I stop buying packs and bumming only lasts so long before people look at you like a bum... I would pay .25 cents to bum one and that even still, became a burden on those who bought thier packs... I would buy single cig or cigarillos and eventually got sick of the taste and the smell since I wasnt smoking as often... I eventually had to tell myself I hated them and they are killing me and everyone I saw smoking I would tell them I hated thier cigaretts and they are killing me... it wasnt long before I really hated them and still do to this day...

recovery wont be long since you have not been smoking long... you will cough it all out in a month or so and never look back....
 

Haze

Blue Belt
Joined
Jul 16, 2006
Messages
254
Reaction score
1
Location
Upstate NY
I smoked for 35 yrs. Trained to run 5 miles for my BB test and all that came with it while smoking 2 packs per day.

I quit 8 yrs ago and I am now just starting to feel the effects of the damage. Shortness of breath at times and diminished lung capacity. I still sit here at my PC and reach for a smoke at times.

As far as smoking, when the damage is done, it is done.
 

seasoned

MT Senior Moderator
Staff member
Lifetime Supporting Member
Joined
Apr 19, 2007
Messages
11,253
Reaction score
1,232
Location
Lives in Texas
I smoked on and off all through the ranks, and got away with it. At the time, being young helped. I would drive down the road, get sick of my habit, throw the pack of smokes out the window, only to pull into the next store and pack up again. It wasn't until my Black Belt test that I decided to be all I could be, and also, not get my butt kicked by oxygen rich young guys, that I needed a life change. 40 years later, smoke free, but honestly, still from time to time thinking about it, I feel I have made it. What makes the difference with me is being able the wake up in the morning and take a breathe and not cough. Also keeping up with my younger wife helps give me the incentive to not look back. I'm not saying it will take 40 years, but after just a few I felt a lot better. The body has the ability to heal if given the proper nutrition and exercise. Good luck.
 

Tez3

Sr. Grandmaster
Supporting Member
Joined
Oct 13, 2006
Messages
27,608
Reaction score
4,901
Location
England
My daughter hasn't smoked for a few months now which is great, she said she had flu like symptoms for a week or so and coughing at first but that soon went. she used patches and said it's the best way to give up though the patches at night can give you weird dreams. She said it's much easier to give up with them though.
 

MJS

Administrator
Staff member
Lifetime Supporting Member
Joined
Jun 21, 2003
Messages
30,187
Reaction score
430
Location
Cromwell,CT
This goes out to everyone, but to ex-smokers in particular. I'm working on quitting smoking. I've smoked for about two years, up to about a pack a day.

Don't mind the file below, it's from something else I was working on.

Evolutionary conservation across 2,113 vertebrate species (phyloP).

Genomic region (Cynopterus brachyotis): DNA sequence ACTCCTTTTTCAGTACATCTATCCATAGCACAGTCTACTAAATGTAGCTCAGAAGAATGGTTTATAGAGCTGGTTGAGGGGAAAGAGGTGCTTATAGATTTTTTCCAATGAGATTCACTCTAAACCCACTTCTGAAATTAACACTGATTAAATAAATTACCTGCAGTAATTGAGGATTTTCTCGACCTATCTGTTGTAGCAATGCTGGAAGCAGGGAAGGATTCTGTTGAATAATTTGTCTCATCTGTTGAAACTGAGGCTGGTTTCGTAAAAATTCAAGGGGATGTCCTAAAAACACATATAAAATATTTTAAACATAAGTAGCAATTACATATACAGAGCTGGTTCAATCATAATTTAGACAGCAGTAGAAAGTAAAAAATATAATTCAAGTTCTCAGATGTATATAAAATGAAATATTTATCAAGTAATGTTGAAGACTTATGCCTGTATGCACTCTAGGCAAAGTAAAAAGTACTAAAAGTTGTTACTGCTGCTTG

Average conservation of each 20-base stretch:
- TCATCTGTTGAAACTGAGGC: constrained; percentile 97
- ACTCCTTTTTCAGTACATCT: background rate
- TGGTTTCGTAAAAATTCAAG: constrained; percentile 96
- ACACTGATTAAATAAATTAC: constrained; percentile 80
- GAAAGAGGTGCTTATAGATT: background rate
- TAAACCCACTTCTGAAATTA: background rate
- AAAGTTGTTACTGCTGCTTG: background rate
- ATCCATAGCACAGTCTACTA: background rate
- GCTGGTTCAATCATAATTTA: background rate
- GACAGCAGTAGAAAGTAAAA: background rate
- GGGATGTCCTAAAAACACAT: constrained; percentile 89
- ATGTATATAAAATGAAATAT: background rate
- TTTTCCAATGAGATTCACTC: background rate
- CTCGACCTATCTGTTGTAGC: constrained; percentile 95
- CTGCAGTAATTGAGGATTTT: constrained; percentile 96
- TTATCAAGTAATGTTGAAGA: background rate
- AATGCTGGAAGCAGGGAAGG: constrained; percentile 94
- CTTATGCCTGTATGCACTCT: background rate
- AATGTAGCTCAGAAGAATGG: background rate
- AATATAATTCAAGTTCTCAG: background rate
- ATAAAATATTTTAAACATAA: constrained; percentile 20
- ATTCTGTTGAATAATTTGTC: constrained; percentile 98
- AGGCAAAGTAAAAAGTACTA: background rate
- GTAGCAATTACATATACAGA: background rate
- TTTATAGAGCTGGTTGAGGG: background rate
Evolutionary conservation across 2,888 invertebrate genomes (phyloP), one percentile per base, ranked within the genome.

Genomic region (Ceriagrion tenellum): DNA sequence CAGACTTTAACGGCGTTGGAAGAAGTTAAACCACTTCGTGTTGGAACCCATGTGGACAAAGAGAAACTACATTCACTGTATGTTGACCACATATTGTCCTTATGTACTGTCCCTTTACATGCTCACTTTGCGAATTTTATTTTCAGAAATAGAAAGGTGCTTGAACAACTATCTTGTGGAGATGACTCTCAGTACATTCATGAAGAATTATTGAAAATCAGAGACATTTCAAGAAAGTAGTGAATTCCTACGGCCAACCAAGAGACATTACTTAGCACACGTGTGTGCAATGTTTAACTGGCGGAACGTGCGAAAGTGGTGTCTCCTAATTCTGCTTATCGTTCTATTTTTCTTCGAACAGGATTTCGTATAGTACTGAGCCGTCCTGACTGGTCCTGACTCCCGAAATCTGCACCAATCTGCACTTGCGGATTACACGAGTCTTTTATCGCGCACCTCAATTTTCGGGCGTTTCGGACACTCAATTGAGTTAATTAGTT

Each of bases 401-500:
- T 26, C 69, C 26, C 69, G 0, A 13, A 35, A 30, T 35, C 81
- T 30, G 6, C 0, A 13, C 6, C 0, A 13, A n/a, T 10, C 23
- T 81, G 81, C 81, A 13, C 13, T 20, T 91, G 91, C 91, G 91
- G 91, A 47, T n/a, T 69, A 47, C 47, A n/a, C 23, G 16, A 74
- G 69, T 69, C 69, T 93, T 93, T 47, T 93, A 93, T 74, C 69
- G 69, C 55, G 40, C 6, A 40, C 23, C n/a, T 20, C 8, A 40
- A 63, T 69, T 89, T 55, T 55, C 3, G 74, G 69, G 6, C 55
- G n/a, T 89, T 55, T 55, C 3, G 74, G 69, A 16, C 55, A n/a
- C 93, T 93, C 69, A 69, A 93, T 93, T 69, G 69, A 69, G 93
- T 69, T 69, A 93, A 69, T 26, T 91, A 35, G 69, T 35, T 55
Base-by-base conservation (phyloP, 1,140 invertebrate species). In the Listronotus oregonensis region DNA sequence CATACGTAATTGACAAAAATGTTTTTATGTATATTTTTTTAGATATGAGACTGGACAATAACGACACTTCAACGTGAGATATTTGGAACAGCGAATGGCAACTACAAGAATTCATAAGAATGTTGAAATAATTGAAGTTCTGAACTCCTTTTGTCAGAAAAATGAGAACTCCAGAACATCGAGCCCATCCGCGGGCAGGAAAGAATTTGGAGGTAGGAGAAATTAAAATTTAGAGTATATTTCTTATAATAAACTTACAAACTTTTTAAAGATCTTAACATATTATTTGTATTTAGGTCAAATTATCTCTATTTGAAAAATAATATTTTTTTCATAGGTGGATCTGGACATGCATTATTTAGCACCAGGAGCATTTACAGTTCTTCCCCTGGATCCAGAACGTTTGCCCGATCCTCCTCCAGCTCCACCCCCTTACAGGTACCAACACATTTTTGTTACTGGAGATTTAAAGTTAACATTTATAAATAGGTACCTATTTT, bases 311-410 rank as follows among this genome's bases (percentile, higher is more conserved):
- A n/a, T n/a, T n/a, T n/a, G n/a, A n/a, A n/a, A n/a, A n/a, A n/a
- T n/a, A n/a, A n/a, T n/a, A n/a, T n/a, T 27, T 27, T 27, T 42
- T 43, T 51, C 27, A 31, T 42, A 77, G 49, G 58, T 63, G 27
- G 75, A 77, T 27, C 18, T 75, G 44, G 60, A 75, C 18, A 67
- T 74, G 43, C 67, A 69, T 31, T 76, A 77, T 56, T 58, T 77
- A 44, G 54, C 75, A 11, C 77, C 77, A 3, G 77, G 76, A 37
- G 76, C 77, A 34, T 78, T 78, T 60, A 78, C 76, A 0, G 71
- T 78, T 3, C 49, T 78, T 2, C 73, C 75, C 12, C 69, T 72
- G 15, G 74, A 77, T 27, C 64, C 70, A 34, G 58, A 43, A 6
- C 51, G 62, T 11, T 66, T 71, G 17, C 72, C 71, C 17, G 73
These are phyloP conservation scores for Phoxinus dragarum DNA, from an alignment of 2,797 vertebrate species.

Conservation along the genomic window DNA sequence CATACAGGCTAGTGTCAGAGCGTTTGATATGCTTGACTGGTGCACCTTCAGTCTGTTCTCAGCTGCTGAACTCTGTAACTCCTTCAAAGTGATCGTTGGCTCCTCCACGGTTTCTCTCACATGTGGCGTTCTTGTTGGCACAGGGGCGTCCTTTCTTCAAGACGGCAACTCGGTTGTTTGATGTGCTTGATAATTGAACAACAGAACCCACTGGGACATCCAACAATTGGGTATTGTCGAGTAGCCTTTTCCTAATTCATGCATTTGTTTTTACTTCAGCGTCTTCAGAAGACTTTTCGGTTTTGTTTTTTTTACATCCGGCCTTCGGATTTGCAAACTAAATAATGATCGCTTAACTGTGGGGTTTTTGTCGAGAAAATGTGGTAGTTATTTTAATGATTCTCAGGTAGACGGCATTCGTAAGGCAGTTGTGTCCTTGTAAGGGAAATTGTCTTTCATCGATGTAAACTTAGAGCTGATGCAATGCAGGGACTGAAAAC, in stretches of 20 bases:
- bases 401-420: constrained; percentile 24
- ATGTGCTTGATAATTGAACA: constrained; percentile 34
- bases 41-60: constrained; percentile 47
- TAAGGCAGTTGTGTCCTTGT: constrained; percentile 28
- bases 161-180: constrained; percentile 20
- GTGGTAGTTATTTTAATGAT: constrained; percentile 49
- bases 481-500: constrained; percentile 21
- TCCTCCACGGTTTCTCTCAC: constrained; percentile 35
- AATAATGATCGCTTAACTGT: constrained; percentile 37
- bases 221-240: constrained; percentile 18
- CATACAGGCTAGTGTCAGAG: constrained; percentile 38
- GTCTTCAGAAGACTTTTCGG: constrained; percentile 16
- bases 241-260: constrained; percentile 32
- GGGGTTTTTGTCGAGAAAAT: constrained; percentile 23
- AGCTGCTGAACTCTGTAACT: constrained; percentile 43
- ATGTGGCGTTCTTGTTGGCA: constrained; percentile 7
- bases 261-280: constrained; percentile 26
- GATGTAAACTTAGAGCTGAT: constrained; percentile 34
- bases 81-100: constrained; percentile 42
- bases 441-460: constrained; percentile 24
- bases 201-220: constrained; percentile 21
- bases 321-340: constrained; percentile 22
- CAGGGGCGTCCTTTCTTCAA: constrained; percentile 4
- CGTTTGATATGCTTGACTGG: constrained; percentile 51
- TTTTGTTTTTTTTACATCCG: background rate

I underwent surgery a while ago, that luckily doesn't affect me physically other than I put on some weight. I promised myself I wouldn't start up with MA classes until I got back to what I consider a reasonable level of fitness. The classes I go to are particularly demanding. So I need to be able to actually make it through the conditioning part of the class without dying
(I know the lessons would help, but I hang it over my head as a motivator more or less)

About how long am I looking in order to achieve any significant degree of recovery in the cardio endurance department?

First off, congrats to you for taking the steps in quitting. I'm not a smoker, however many of my family members are, and I know first hand, that its not easy. My Father was a smoker for many years. He eventually had developed some serious medical issues due to that, and was forced to pretty much quit cold. While there may be damage that is already there and unable to be fixed, by quitting, he's prevented any further damage.

How long will it take to get back to a high cardio level? Don't know, but I'd wager a guess that it'll depend on the person. For example, a guy who lives a few doors down from my parents smokes. However, he seems to have pretty good cardio despite that, as he works out regularly at the gym, runs and walks.
 

Drac

Sr. Grandmaster
MTS Alumni
Joined
Jul 16, 2004
Messages
22,738
Reaction score
143
Location
Ohio
This goes out to everyone, but to ex-smokers in particular. I'm working on quitting smoking. I've smoked for about two years, up to about a pack a day.

I underwent surgery a while ago, that luckily doesn't affect me physically other than I put on some weight. I promised myself I wouldn't start up with MA classes until I got back to what I consider a reasonable level of fitness. The classes I go to are particularly demanding. So I need to be able to actually make it through the conditioning part of the class without dying
(I know the lessons would help, but I hang it over my head as a motivator more or less)

About how long am I looking in order to achieve any significant degree of recovery in the cardio endurance department?

The BEST of luck to you...I quit for 2 years and gained about 60 lbs..
 

Guardian

Black Belt
Joined
Nov 11, 2007
Messages
635
Reaction score
23
Location
Wichita Falls, Texas
I'm glad to see all the ex-smokers also. I layed them down after 29 years of smoking 105 days ago and haven't looked back. The 1st 35 days was hell, then it just started going away, I didn't care to have, I didn't mind people smoking around me (though I tried to stay from it for the most part), don't temp temptation to much LOL). My grumps went away, my wife is thankful for that, back to my old self. The folks who work for me and with me are thankful also LOL.

Your lungs will take time to heal as long as you have not damaged them permanently, your Doctor can check that out thoroughly for you though, give it about 3 months and go see him/her and they'll let you know when to come back.

If you stay off the habit, in 5 years, you will have no more of a chance of getting lung cancer then someone who never smoked.

I still have shortness of breath now and then, but my smokers cough is gone, my allergies only act up here and there now. My weight went up by 24lbs, but I've lost 6 of that already, so you can do it, everything taste and smells better, but take it in increments my friend, the weight doesn't have to come on like gang busters. Moderation can be done.

 
OP
J

JourneymanDave

White Belt
Joined
Jun 3, 2009
Messages
12
Reaction score
0
man, I don't know if im just backwards or not, but I actually gained weight while smoking and have started losing after quitting.

Maybe my cardio will start getting worse now! Ha! I doubt it though
 

Latest Discussions

Top